Smoke from Canadian wildfires has drifted down to blanket parts of north and central Florida with hazy skies, according to the National Weather Service in Melbourne.
The end result are hazy skies and decreased air quality across the state, with some areas affected more than others. Hazy conditions were expected Tuesday along the Panhandle and portions of the peninsula as smoke moves south, according to the Florida Division of Emergency Management.
Here's what you need to know to track the smoke and air quality dangers in your area.
Are you seeing a haze in the sky? Canadian wildfire smoke sweeping across Florida
See the latest smoke conditions in Florida
Is haze from wildfires dangerous?
Inhaling smoke can be dangerous because it contains a mixture of hazardous gases and solid particles smaller than a human hair, called particulate matter (the EPA calls it PM2.5) which can easily enter your lungs and bloodstream and cause damage to other organs.
What is PM2.5 pollution?
PM stands for particulate matter, a mixture of solid particles and liquid droplets in the air, according to the EPA. It's also called particle pollution. Particle pollution is ranked as:
PM10: Inhalable particles with diameters generally 10 micrometers and smaller
PM2.5: Fine inhalable particles, with diameters that are generally 2.5 micrometers and smaller. That's 30x smaller than the diameter of the average human hair.
The microscopic solids and droplets can get into the lungs and possibly the bloodstream.
How can I tell if smoke or poor air quality is affecting me?
Even healthy people may experience irritation of the eyes, nose and throat, coughing, chest tightness and shortness of breath, according to AirNow. The symptoms should fade once you remove yourself from the area or the air quality improves.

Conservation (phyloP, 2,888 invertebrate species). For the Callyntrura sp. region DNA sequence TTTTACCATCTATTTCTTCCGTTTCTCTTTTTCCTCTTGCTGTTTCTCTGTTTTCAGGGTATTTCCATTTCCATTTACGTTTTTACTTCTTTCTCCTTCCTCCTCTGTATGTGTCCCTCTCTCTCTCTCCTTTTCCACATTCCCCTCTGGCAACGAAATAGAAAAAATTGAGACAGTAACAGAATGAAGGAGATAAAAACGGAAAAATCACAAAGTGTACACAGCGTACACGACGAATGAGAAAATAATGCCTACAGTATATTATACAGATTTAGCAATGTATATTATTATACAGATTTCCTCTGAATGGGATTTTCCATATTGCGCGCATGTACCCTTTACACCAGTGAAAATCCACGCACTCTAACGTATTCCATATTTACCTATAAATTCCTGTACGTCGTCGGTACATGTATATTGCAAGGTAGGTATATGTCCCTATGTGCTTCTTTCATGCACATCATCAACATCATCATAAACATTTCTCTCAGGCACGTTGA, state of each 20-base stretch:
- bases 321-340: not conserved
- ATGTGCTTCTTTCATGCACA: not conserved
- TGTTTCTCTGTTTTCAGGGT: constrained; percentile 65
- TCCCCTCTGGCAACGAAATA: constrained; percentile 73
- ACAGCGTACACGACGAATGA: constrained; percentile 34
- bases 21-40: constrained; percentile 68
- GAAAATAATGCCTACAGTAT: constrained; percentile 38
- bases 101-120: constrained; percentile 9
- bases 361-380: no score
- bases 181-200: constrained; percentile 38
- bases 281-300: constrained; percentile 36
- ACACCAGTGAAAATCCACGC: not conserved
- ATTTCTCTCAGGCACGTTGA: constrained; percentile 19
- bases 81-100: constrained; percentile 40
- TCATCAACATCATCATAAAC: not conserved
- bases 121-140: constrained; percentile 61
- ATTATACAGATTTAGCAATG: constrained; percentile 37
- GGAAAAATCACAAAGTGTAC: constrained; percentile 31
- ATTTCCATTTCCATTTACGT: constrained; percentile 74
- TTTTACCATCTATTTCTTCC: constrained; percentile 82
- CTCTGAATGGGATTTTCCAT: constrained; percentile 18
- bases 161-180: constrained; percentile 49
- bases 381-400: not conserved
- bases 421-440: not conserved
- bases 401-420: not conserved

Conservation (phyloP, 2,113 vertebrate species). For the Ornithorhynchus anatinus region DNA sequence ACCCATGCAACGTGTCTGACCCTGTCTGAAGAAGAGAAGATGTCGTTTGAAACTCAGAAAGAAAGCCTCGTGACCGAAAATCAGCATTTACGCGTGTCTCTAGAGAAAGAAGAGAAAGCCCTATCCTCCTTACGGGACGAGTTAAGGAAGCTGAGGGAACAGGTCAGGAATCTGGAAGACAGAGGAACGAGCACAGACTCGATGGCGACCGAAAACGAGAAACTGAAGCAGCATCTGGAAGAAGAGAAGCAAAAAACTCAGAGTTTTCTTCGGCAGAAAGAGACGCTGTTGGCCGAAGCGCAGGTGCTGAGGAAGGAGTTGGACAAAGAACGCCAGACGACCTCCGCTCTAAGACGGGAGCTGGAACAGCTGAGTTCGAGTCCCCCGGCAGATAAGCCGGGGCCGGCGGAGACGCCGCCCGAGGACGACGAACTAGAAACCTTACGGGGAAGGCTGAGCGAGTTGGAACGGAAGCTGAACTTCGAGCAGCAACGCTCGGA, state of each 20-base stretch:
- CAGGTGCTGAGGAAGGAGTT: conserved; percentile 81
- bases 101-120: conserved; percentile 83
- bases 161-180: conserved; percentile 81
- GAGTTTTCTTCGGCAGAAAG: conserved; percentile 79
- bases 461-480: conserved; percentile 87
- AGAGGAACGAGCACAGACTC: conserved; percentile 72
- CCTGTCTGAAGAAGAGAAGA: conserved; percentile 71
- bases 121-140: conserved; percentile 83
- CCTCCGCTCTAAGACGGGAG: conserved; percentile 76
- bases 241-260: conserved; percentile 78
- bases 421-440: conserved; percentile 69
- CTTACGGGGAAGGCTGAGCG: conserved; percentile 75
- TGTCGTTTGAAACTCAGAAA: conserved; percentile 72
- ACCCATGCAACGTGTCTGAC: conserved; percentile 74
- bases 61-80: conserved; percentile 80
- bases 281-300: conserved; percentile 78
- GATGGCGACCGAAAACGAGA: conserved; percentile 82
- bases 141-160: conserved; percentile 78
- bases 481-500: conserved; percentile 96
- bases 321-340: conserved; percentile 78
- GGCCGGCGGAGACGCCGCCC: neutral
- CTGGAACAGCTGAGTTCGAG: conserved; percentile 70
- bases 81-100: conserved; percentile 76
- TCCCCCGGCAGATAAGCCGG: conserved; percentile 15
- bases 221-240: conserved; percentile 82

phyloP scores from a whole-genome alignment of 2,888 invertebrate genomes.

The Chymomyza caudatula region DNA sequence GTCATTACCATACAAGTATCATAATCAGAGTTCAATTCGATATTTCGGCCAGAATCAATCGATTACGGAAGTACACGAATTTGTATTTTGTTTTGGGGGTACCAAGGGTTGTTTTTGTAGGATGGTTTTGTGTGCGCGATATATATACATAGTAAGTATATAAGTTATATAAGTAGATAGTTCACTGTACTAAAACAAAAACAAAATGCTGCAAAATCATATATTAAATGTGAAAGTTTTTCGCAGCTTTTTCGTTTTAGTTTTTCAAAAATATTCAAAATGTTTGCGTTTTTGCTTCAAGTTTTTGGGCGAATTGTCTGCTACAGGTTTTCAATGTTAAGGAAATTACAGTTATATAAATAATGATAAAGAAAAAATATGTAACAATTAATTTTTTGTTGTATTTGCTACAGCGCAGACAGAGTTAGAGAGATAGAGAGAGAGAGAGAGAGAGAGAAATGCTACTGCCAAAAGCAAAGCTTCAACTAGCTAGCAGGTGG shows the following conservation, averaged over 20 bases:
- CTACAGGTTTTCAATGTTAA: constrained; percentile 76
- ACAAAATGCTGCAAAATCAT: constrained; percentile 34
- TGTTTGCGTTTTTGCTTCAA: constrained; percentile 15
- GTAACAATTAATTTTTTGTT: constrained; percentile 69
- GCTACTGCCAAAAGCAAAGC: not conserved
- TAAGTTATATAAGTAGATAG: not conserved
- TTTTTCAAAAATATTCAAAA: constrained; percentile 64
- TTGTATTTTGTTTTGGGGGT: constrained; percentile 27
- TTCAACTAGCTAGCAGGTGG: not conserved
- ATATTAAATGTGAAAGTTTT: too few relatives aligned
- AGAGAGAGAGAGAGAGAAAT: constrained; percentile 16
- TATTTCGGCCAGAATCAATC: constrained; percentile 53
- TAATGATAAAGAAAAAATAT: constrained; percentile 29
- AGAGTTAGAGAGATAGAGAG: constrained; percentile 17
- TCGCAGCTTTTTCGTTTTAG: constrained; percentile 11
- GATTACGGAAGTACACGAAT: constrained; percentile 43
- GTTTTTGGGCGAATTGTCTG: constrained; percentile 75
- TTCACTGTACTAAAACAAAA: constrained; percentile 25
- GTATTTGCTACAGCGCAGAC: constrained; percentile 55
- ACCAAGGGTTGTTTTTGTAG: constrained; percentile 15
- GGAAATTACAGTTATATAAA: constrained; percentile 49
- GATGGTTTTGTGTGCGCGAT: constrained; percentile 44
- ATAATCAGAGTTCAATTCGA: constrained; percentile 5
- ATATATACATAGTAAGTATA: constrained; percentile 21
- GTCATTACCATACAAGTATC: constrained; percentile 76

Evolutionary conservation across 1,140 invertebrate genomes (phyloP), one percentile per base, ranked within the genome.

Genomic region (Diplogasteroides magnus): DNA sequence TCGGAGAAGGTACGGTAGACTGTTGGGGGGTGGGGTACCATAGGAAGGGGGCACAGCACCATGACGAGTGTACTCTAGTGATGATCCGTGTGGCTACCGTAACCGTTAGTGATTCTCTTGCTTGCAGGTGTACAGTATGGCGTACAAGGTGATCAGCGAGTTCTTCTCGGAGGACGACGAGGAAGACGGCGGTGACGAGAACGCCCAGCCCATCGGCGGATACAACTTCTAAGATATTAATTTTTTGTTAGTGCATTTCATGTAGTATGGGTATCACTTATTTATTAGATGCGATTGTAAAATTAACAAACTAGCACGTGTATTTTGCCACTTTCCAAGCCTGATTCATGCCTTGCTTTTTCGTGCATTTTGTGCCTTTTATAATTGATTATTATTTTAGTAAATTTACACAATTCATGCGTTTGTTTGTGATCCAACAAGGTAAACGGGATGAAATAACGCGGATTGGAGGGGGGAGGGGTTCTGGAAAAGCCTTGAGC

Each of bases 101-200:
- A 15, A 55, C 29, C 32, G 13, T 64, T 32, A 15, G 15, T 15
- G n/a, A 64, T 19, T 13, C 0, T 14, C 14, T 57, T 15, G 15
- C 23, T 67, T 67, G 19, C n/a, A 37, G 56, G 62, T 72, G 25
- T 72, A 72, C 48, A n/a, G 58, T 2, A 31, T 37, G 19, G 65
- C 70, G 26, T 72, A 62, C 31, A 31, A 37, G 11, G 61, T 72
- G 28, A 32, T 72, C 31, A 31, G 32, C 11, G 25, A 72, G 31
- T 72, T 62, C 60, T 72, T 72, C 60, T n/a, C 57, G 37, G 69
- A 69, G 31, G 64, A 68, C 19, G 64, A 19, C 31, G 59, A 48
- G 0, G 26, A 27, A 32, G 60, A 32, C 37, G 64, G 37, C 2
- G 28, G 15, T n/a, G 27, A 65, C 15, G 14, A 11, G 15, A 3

People with lung diseases, including asthma and COPD: You may not be able to breathe as deeply or as strongly as usual and may experience chest discomfort, wheezing, shortness of breath, and unusual fatigue.
People with heart or vascular disease: Chest discomfort (uncomfortable pressure, fullness, squeezing, or pain in the center of the chest that lasts more than a few minutes or goes away and comes back), discomfort in other areas of the upper body (pain or discomfort in one or both arms, the back, neck, jaw or stomach), shortness of breath, or other signs may include breaking out in a cold sweat, nausea or light-headedness. Seek emergency medical treatment if you experience these symptoms. But particle exposure can cause serious problems, including worsening of your disease, in a short period of time, AirNow says. Do not assume you're safe just because you don't have symptoms.
How can I protect myself from bad air quality?
Here are some tips from AirNow.gov for people with heart or lung disease, older adults, children and teens to avoid lung irritation and health complications due to increased air pollution:
Stay indoors in an area with filtered air. Avoid strenuous outdoor activities that make you breathe faster or more deeply. Consider moving physical activities indoors or rescheduling them.
Protect the air in your home. Keep doors and windows shut and make sure your air conditioner has a good, fresh filter. If your air conditioner has a fresh air setting, make sure the fresh-air intake is closed.
Keep an eye on symptoms. Higher levels of smoke in some areas can make breathing more difficult. If you are experiencing symptoms, contact your healthcare provider.
Take precautions for kids. Extra precautions should be taken for children and teens, who are more susceptible to smoke. Their lungs are still developing, and they breathe in more air (and consequently more pollution) for their size than adults.
This article originally appeared on The Daytona Beach News-Journal: Hazy Florida: Track Canadian wildfire smoke on interactive map